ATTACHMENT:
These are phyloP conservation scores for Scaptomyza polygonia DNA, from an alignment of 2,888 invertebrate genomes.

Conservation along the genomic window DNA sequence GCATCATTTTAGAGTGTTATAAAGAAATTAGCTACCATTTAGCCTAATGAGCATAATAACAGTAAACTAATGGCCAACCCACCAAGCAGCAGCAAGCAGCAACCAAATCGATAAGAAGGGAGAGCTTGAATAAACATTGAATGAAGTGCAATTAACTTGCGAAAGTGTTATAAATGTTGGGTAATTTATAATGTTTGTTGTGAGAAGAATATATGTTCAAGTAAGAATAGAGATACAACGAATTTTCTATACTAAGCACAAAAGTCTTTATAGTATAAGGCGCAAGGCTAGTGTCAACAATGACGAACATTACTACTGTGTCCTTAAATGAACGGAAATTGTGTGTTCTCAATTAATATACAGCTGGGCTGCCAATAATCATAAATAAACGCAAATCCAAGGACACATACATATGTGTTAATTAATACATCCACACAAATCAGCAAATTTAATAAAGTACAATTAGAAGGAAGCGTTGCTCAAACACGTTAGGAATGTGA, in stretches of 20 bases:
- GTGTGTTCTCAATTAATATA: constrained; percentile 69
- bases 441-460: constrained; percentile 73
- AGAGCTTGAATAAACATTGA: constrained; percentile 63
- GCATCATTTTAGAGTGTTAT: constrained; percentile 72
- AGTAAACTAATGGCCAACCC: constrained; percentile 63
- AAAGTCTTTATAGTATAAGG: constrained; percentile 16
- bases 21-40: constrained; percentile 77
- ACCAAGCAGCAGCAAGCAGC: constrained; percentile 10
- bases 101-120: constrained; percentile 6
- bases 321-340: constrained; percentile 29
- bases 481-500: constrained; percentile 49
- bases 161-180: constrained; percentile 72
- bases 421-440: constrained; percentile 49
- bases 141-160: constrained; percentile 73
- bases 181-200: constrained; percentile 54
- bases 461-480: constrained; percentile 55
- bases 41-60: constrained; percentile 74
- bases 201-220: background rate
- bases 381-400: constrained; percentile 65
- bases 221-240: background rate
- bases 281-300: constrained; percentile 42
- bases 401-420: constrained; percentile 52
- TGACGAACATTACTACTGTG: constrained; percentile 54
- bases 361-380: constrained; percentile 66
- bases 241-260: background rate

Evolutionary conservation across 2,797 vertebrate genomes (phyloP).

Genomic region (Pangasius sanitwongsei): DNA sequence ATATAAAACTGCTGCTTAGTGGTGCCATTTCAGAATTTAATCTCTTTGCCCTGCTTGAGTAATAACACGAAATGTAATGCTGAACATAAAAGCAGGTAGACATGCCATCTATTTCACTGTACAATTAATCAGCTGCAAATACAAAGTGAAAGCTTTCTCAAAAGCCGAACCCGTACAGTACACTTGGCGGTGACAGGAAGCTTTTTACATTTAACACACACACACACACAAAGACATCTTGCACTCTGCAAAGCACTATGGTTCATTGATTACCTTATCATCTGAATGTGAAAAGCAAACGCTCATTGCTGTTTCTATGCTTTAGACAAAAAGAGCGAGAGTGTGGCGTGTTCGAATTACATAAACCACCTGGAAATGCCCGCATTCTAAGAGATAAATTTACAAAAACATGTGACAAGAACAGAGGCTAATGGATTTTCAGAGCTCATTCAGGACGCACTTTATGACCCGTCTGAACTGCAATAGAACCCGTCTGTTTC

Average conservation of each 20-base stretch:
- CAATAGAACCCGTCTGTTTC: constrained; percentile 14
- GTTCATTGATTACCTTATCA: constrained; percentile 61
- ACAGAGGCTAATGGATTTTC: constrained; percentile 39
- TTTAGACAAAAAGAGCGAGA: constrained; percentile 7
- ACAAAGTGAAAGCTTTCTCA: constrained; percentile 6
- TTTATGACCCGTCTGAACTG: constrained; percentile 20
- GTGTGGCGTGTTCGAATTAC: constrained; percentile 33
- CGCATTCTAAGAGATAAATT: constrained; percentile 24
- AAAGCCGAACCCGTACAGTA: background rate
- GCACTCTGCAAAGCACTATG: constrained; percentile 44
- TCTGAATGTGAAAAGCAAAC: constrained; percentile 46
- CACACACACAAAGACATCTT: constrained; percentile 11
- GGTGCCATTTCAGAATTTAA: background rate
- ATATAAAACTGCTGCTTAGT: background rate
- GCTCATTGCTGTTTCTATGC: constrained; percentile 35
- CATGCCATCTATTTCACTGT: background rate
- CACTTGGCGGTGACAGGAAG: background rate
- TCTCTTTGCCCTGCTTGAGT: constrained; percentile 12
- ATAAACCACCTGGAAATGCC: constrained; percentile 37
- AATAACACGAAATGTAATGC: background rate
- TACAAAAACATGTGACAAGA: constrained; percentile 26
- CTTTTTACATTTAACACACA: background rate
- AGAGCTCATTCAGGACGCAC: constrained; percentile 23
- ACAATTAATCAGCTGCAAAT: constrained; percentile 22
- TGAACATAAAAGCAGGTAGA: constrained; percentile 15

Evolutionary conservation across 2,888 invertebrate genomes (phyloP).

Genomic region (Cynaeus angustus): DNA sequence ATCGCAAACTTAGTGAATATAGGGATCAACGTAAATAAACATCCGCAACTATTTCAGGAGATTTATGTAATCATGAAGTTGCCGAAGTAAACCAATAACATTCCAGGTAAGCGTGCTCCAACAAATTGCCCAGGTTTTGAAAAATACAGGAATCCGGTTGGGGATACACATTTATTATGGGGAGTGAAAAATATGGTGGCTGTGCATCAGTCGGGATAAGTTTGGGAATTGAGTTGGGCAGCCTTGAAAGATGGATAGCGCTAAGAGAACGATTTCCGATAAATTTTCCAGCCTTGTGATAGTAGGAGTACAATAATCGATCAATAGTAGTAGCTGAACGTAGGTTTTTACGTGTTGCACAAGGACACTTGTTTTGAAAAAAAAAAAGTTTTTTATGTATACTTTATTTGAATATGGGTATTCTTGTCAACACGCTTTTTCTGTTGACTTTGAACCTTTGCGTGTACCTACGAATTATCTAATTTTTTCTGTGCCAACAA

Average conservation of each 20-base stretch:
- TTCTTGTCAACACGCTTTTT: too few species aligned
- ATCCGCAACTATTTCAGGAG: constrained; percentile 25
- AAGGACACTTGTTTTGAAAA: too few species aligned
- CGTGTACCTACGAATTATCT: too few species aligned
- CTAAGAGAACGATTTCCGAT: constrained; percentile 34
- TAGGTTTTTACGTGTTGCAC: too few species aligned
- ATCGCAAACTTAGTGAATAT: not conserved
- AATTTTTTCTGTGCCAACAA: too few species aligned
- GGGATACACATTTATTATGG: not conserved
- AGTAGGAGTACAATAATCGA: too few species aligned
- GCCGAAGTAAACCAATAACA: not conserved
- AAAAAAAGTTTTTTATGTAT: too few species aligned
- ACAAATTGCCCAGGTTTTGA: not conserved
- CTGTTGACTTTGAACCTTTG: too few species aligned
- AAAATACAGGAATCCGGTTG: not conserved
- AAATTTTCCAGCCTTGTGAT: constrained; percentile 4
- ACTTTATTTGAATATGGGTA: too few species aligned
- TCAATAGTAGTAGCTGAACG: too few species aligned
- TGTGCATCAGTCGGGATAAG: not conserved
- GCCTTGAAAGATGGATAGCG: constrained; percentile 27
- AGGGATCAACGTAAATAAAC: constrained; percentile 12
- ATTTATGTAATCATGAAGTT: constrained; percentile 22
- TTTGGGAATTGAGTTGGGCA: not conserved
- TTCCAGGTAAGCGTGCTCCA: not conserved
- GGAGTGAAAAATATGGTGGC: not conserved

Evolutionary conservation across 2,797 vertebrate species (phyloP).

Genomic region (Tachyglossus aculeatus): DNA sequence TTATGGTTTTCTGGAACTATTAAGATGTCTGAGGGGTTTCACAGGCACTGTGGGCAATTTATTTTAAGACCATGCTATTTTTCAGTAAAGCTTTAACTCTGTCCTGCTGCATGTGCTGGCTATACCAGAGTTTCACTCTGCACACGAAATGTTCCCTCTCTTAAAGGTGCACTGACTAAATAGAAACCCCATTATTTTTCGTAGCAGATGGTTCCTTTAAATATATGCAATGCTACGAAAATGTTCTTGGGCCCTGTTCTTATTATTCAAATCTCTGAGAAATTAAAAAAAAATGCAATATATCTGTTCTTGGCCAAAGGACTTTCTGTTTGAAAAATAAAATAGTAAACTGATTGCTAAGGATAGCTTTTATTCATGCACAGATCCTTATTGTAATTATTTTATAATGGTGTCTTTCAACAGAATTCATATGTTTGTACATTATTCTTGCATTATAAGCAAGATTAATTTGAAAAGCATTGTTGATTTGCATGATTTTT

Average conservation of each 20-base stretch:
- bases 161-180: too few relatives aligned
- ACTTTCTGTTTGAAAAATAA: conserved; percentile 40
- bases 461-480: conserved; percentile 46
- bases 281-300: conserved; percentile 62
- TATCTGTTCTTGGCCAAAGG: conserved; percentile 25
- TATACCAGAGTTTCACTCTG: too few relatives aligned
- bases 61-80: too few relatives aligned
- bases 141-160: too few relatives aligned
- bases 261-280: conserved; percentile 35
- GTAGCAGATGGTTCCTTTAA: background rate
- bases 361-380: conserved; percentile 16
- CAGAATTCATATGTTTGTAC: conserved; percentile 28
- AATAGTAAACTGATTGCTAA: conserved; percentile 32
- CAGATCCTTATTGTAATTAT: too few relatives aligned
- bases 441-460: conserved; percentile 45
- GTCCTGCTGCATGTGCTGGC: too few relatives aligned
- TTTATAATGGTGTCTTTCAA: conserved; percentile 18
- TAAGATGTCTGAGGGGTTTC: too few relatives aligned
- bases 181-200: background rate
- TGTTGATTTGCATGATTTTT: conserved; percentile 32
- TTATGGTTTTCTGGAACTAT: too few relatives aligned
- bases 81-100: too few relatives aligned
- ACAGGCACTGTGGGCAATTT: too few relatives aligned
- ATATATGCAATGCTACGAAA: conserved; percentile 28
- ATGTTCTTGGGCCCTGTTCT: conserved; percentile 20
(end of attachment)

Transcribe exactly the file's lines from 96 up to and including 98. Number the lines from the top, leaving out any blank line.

- GTAGCAGATGGTTCCTTTAA: background rate
- bases 361-380: conserved; percentile 16
- CAGAATTCATATGTTTGTAC: conserved; percentile 28